Facebook unveils a better search tool

The announcement wasn't flashy, and the stock price didn't respond much. But the social network is taking an important step to building a solid infrastructure.

By Kim Peterson Jan 15, 2013 2:46PM
Facebook CEO Mark Zuckerberg speaks about Facebook Graph Search on Tuesday, Jan. 15, 2013 (Jeff Chiu/AP Photo)Let's face it: Searching on Facebook (FB) has been a miserable experience. It's hard to find people, things, interests, trends or pretty much anything else. Instead, going on Facebook has been pretty passive -- you basically sit there and endure a fire hose of status updates.

That problem is at the heart of Facebook's highly anticipated mystery announcement Tuesday. The company didn't announce a new phone or a new gaming platform -- and the stock price barely moved as a result. Instead, it announced something called "Graph Search" to let people take a more active role in the Facebook experience.

The way it works, according to early reports, is this: You can do a Facebook search for people, photos, places and interests. Facebook demonstrated a search for people who live in Palo Alto, Calif., and like the television show "Game of Thrones." You could also search for "college friends from San Francisco."

Facebook clearly wanted to stress that this was not the equivalent of a Web search. Google (GOOG) has little need to worry, which is perhaps one reason why Google shares saw a small spike as the announcement was being made. Instead, this is only a search within Facebook's own content.

The Graph Search isn't a flashy announcement. But it's an important part of Facebook's infrastructure, a building block upon which the company can start building more services and features -- and sell more advertising.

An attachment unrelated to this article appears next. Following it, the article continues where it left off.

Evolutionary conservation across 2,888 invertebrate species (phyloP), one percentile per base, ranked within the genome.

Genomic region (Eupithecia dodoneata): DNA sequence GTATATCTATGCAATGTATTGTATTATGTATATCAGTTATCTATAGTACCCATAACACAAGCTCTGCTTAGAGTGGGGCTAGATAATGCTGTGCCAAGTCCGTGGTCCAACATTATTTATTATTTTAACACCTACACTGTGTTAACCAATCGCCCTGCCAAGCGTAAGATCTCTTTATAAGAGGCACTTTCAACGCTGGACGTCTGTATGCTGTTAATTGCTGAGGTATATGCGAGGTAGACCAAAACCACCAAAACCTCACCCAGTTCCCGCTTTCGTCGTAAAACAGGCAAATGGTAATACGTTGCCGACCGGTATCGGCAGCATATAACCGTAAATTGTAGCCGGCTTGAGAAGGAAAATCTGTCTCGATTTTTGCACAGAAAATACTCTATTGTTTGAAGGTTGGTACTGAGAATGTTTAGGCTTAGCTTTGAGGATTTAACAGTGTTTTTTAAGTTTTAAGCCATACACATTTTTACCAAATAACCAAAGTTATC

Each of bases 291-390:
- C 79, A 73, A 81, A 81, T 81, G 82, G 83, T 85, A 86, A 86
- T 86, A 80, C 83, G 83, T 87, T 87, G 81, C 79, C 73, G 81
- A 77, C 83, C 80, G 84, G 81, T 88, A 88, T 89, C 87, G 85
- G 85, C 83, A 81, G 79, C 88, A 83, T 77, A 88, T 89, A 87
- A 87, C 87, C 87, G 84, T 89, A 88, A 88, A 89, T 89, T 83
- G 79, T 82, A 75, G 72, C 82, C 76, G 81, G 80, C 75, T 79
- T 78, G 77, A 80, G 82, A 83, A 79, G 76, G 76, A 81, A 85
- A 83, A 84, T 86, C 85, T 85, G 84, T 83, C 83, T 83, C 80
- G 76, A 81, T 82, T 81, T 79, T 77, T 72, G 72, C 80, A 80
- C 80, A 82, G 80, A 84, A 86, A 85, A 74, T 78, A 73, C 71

Graph Search and the resulting map function that users build "can be the basis for building a lot of different kinds of services for connecting," CEO Mark Zuckerberg said at Tuesday's event.

Will it lead to privacy issues? Undoubtedly. But Facebook says it's merely collecting information that users already make public in their profiles. If you said you like "Game of Thrones," and you didn't make that information private, you could likely show up in a Graph Search. It's a good reminder to always stay on top of your Facebook privacy settings.

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Jan 15, 2013 3:48PM
Not impressed.  I don't have a FB.account, don't ever plan on getting one either.  I won't invest in the company.  Reminds me of My Space.  It's just a media company.  Nothing more or less.  The consumer will find something else as they always do.

Jan 15, 2013 2:54PM
Doesn't bother me.  Haven't been treated rudely, overcharged for nonsense, or groped for 25 years now.  Have very much enjoyed the drive going anywhere.  And no, I don't want to fly off to some pseudo tropical resort where people are starving and living in poverty a half mile away from tropical vacation section heaven.  And this great new photo shop app lets me put my picture into a billion scenes from around the world so all my friends believe I am a great world traveler. 

Facebook is so useless that some sites require it to get people to respond to their silly articles.  If it wasn't for them forcing it upon the general public, Facebook would be long gone.


Do you notice that Facebook and Obama are not in this site's dictionary???


"Spell check detected 4 mistake(s)"

Jan 15, 2013 3:44PM
Well lets see now.... He's had much of that $$ for years now and has likely doubled it thru investments using very savvy financial advisers he had access to. Even if he tries to buy forgiveness returning some of what he was paid, he's ahead millions and all because he CHEATED. Let's all
salute Lance for being a brave little trooper and carry him thru the streets, yes a true Hero.
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